Sri Lanka’s Mainstream Media Has Lost Public Trust – But How Do They Continue To Survive?

November 25, 2020

Sri Lanka’s mainstream media has already lost trust in the eyes of the public but somehow they continue to survive, inexplicably, prominent digital journalists said at a panel discussion on the future of journalism held yesterday.

“I don’t know how they continue to operate despite diminishing public trust. People know that they are being fed biased news, but they continue to consume such news because they have learnt to filter out what was the truth and what was not,” Roel Raymond, Chief Editor of Roar Media said during the discussion. Media Analyst Nalaka Gunawardene who moderated the discussion also pointed out how several loss-making media houses were inexplicably still in business despite no fresh infusions of money.

“Whether this is good for the industry or not is for us to decide and make a change,” Raymond said — pointing to how despite the loss of public trust, legacy media continued to do well and would not die.

Imran Furkhan, a international commentator pointed out that in the Sri Lankan context, there was a very simple answer to this: “The electronic media groups are an offshoot of another business group and the whole purpose of its survival is merely to project a political viewpoint, for which in return you get favours when they are in power…from advertising, to exclusive interviews..that kind of access can be very lucrative," he said. "And this will continue because there is a lot of money in it.

The answer by Raymond was in response to a comment by the audience, on whether legacy media would survive now that public trust was lost because people knew they were owned by politicians and that the news was manipulated based on political agendas.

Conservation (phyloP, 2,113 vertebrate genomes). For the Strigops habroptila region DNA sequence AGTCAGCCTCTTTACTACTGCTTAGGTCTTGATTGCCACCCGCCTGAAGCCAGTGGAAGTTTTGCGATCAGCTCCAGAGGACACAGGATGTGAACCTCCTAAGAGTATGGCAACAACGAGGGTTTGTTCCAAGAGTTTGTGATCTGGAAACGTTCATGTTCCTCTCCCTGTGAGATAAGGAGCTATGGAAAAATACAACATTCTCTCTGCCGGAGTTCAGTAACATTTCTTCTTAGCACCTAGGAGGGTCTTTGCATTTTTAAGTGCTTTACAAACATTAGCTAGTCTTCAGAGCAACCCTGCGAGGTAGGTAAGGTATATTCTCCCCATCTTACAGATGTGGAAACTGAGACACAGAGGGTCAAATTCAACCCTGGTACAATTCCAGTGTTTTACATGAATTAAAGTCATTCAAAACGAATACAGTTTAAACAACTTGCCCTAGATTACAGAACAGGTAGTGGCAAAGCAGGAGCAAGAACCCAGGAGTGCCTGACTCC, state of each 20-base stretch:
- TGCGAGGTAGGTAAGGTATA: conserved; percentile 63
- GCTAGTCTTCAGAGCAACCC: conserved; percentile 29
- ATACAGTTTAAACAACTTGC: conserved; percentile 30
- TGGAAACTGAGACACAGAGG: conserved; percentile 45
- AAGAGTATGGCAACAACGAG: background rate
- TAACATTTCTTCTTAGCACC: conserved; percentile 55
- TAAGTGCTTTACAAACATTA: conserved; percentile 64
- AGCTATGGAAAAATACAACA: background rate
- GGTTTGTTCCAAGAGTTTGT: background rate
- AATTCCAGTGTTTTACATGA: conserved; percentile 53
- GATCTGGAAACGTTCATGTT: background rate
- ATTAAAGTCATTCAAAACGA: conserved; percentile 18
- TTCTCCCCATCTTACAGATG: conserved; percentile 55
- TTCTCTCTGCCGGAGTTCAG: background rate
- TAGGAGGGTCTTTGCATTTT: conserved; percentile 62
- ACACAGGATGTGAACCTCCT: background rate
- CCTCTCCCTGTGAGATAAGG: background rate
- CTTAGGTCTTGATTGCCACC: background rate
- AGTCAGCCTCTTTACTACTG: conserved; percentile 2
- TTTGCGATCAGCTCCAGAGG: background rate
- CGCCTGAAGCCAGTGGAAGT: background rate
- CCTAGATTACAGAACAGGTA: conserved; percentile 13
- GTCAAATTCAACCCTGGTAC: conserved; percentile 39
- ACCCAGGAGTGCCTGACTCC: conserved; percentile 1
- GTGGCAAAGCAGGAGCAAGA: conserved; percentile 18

The panel was unanimous that it would survive despite loss of public trust, but that it was not good for the industry or for the consumers - especially the younger generations who were not aware that they were being fed propaganda.

Arjuna Ranawana, Chief Editor of Economynext also commented that investigative journalism no longer existed in Sri Lanka the way they were used to, and the panel agreed that journalism was in a crisis albeit unnoticed by many.

Ranawana spoke highly of public service media, and Furkhan, a international affairs commentator on the panel said it was time society, and cilvil society activists pushed for public service media to begin in Sri Lanka.

He also said he though mass media would continue to exist but in niche markets and that it was not a bad thing since it contributed to diversity of voices and plurality of media. The discussion was on the topic ‘Will Mass Media Go Extinct’ and was organized by the Friedrich Naumann Foundation for Freedom in Sri Lanka.

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